Thu Sep 29 09:04am EDT
It was almost as if the ending had been scripted. In fact, the entire night in baseball felt that way pretty much from beginning to end. But for Baltimore to rise up against Jonathan Papelbon(notes) in the ninth with back-to-back, two-out doubles by Chris Davis(notes) and Nolan Reimold(notes), which tied the game at three. And then for Robert Andino's(notes) sinking line drive to find Carl Crawford.
It just had to be Crawford. There was no other possible ending to this story.
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And one can only imagine what was going through his mind as the ball traveled and continued falling. It was his chance for redemption. A chance to make a really special play that not only prolonged Boston's season, but gave him a temporary reprieve with Red Sox Nation after struggling in the season after bolting Tampa Bay to sign a $142 million contract with their AL East rivals.
But Crawford just couldn't get there. His sliding attempt resulted in a trap, and then the ball squirted a couple feet away. By the time he could gather himself and make his throw to the plate, Reimold was sliding home with the game-winner.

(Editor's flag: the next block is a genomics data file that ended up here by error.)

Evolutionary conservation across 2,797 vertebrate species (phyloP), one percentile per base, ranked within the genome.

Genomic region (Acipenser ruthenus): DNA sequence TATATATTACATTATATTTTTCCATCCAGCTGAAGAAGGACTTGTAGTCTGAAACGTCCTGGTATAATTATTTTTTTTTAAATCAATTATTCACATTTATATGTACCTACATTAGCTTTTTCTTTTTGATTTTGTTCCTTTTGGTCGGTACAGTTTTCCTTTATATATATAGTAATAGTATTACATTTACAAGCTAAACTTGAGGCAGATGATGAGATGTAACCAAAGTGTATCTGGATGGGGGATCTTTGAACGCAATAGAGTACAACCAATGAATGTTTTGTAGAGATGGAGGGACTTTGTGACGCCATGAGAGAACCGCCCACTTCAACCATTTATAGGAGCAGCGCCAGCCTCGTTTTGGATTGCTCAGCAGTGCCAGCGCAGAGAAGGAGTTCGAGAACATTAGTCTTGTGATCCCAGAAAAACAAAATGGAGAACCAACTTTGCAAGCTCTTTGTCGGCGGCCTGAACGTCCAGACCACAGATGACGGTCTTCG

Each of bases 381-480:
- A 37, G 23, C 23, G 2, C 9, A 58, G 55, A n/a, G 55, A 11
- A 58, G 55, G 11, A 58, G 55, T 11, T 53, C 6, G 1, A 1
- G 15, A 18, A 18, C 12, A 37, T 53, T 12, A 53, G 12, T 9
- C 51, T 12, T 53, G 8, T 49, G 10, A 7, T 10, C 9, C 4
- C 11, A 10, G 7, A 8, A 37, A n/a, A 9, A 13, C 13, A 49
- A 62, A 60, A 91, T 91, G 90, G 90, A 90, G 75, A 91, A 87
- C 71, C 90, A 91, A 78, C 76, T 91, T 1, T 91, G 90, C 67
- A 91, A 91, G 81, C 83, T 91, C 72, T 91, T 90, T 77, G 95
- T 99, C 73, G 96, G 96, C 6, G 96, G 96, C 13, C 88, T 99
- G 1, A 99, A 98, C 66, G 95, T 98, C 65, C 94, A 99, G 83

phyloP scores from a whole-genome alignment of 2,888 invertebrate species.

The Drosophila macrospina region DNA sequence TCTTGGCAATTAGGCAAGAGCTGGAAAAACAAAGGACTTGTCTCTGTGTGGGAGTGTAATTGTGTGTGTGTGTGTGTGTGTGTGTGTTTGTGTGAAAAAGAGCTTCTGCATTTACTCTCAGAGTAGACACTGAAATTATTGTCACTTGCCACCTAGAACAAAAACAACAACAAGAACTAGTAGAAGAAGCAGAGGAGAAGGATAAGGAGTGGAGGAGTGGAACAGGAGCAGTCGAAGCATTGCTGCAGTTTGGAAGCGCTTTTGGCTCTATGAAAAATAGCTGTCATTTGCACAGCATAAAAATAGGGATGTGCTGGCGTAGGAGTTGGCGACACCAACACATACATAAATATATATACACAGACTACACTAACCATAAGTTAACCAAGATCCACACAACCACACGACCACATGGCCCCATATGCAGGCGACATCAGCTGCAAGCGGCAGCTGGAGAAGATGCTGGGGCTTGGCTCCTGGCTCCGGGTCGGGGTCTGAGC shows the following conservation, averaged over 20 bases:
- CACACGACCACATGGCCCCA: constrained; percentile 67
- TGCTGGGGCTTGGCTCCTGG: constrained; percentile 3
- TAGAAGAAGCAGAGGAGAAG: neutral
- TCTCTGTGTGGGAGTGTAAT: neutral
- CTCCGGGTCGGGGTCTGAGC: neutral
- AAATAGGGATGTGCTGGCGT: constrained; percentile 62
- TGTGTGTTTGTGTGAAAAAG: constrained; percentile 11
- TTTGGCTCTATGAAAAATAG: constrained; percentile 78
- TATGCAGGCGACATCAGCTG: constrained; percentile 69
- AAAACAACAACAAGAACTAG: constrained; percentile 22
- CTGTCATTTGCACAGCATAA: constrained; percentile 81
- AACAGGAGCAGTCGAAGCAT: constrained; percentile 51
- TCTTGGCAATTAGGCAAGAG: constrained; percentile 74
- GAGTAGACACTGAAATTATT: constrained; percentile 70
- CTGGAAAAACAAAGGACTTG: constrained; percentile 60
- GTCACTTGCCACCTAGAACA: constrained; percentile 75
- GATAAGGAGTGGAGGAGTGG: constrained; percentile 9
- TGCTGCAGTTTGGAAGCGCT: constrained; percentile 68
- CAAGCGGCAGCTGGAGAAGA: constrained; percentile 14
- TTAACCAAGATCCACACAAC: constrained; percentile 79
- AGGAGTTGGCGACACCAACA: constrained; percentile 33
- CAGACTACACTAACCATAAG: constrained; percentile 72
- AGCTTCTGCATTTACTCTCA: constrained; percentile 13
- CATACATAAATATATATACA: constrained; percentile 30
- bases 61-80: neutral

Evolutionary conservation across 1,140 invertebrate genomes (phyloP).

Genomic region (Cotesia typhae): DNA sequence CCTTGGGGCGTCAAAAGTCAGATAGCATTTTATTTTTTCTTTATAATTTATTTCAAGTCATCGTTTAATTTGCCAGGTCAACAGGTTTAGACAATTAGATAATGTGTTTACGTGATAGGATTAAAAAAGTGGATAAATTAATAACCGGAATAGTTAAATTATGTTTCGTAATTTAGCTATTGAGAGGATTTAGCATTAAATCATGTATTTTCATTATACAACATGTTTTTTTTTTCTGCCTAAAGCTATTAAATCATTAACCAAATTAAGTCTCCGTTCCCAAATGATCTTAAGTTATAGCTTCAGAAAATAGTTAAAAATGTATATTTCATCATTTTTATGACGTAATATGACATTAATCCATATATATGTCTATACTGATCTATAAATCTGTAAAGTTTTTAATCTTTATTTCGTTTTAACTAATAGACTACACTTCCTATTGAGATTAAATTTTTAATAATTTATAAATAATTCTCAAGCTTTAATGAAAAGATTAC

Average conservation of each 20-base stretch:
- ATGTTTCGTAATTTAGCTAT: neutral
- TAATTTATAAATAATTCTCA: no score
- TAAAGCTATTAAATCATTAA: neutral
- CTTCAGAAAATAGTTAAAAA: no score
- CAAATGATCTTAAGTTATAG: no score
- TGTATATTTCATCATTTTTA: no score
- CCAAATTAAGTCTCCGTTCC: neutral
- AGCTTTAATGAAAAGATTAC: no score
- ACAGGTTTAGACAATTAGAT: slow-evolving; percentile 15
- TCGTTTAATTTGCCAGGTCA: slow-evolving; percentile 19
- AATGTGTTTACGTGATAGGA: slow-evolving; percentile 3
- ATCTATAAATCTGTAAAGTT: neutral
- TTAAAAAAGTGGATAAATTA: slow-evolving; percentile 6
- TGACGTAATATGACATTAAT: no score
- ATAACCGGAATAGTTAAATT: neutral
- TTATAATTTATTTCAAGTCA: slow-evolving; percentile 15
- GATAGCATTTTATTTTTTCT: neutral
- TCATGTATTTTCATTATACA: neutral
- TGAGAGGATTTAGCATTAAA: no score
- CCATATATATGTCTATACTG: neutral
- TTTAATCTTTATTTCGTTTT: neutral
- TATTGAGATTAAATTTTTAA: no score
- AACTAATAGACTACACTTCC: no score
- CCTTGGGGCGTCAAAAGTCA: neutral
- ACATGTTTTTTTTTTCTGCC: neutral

It wasn't an easy play by any stretch. Any outfielder (Matt Holliday(notes), anyone?) will tell you the toughest ball to judge is the line drive right at you. The lights, the sound, the read, the spin. It's not easy. Then you add in the situation, with the potential game-winning run moving on contact and heading towards home. The outfielder is human and the mind can only process so many things at once.
Thanks to what will now be a long winter, Crawford's effort and the result will be dissected, put back together, replayed, and then dissected again. How was his jump? What did he read? Should he have kept his feet, or pulled up to scoop and throw? Could he have sold out more to make the season-saving grab?
Said Crawford: "I thought I had a chance. It was right there."
Of course, it was only one play and there's more than enough blame to fill up the entire Red Sox clubhouse. After the September they had, it would be unfair and shortsighted to narrow it down to one moment that upended their season. But as we were reminded in the documentary covering the Steve Bartman incident, life can be unfair, the people living it are too often shortsighted, and sports fans always need a scapegoat.
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